It is this nothingness that I have to face in my solitude, a nothingness so dreadful that everything in me wants to run to my friends, my work, and my distractions so that I can forget my nothingness and make myself believe that I am worth something.
It is in solitude that we are confronted with the hidden and neglected pockets of our souls. The areas we work so hard to avoid. I think many of us neglect this discipline because it often brings us to a very undesirable place...the wilderness. There is an episode of The Office in which Michael Scott, the quirky insecure manager of a paper supply company, is determined to spend a couple days in the wilderness after discovering that several guys from the office went on a camping trip and neglected to invite him. So, Michael sets out on a trip of his own, Man vs. Wild style, to prove to his peers that he doesn't need them.
My time in seminary and this past year, following graduation, has probably been the most difficult and darkest season in my spiritual life. In seminary I was faced with an overload of information about theology. Everyone and their mom has an opinion about every detail of theology and there are about a million ways to interpret Scripture. I felt completely overwhelmed and lost in the crowd of voices. I was faced with questions I had never considered. And Fuller did a pretty awesome thing (that was very frustrating at the time). They didn't provide a ton of answers. My professors taught us, gave us resources, posed the questions, but left it up to us to discover and learn (through an enormous amount of reading and writing). I thought I'd find answers in seminary! But in reality I left with more questions.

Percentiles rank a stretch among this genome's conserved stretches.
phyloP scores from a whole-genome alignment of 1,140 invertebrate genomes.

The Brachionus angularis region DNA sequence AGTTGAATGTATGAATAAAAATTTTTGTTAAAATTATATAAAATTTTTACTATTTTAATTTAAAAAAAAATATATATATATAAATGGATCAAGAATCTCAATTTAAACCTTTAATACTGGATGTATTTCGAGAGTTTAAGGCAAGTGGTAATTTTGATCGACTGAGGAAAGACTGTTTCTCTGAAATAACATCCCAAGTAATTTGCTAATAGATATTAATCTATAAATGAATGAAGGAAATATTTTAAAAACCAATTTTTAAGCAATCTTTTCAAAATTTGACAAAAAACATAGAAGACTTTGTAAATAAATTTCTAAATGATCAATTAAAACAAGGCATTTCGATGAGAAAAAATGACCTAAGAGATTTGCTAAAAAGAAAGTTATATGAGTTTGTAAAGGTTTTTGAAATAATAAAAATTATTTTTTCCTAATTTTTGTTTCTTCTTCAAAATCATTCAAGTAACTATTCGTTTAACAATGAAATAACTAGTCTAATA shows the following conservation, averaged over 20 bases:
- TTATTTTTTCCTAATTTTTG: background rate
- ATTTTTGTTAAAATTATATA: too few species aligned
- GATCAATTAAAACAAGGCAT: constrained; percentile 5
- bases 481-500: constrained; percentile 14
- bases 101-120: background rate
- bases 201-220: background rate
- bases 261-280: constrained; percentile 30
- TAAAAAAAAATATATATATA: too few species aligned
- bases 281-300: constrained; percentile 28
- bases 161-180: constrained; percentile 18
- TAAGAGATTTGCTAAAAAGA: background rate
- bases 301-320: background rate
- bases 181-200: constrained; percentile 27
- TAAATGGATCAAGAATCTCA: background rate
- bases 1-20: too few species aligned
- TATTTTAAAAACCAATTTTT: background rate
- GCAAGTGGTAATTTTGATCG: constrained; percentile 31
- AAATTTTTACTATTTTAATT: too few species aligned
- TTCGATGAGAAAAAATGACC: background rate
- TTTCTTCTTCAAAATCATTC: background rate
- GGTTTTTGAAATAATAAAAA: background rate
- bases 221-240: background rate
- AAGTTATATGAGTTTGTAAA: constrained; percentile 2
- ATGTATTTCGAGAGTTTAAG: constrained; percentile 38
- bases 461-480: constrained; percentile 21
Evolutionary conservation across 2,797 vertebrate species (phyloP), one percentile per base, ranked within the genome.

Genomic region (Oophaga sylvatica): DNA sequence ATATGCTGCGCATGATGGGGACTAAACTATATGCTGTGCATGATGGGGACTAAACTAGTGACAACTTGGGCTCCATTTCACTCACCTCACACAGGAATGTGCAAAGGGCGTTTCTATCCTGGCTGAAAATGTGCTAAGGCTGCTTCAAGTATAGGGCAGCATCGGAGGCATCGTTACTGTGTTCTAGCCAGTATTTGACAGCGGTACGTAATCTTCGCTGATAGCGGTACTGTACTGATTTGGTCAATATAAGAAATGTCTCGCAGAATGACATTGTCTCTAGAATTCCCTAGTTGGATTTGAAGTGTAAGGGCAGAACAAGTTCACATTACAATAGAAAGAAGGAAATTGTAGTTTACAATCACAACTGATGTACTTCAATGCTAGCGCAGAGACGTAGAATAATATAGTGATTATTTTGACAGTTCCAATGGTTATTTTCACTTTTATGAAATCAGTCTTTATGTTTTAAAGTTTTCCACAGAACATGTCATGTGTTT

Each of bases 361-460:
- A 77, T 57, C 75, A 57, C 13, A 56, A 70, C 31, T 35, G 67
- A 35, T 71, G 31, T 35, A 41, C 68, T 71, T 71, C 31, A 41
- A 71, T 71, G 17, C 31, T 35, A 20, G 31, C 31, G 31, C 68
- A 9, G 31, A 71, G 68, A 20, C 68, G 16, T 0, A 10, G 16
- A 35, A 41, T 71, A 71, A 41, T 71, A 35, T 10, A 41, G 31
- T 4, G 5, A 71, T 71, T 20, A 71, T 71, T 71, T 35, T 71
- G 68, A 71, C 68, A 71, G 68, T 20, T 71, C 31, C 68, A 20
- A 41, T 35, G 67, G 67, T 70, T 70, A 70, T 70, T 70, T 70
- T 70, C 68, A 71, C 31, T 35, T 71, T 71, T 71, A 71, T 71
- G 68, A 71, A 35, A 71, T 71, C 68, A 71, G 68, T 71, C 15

Have you ever been there? Lots of questions and no answers? This is not an easy place to be. It's scary, frustrating, and lonely. And I'm not sure I'm out of the wilderness yet. Sometimes I feel like this weightloss journey might be GOD LEADING ME OUT. It's amazing how much our physical lives intertwine with our spiritual ones. I think overeating and laziness has been a way I have coped in the wilderness. I didn't want to face my nothingness, the hidden and neglected pockets of my soul. My struggles, fears, questions. I wanted to find that protection, comfort, and nourishment. Eating became something I could depend on. Three times a day I have to eat. When I eat I get to be occupied with that activity. I don't have to do anything else. I don't have to answer any questions, face my fears, make plans, stress about the unknown. I just get to sit and eat. It's an escape. So, why not make the most of that...and eat more. But this pursuit for nourishment wasn't nourishment at all - it was poisonous.
For the past three months I've been paying more attention to how I feel as I eat. Am I eating because I'm hungry or because I feel lost? And if it's not because I'm hungry then what do I need to work through? What am I avoiding? I think one of the most important things I took away from seminary is the value of asking meaningful questions. Sometimes it stinks. I KNOW. But questions move us into the deeper hidden places of our hearts and minds. So I leave you with a few...
What are you avoiding?
What do you depend on?
When is the last time you spent some serious time in solitude, not at the spa or by taking a nap,
but uninterrupted, facing your nothingness kind of solitude?
What questions do you need to ask yourself?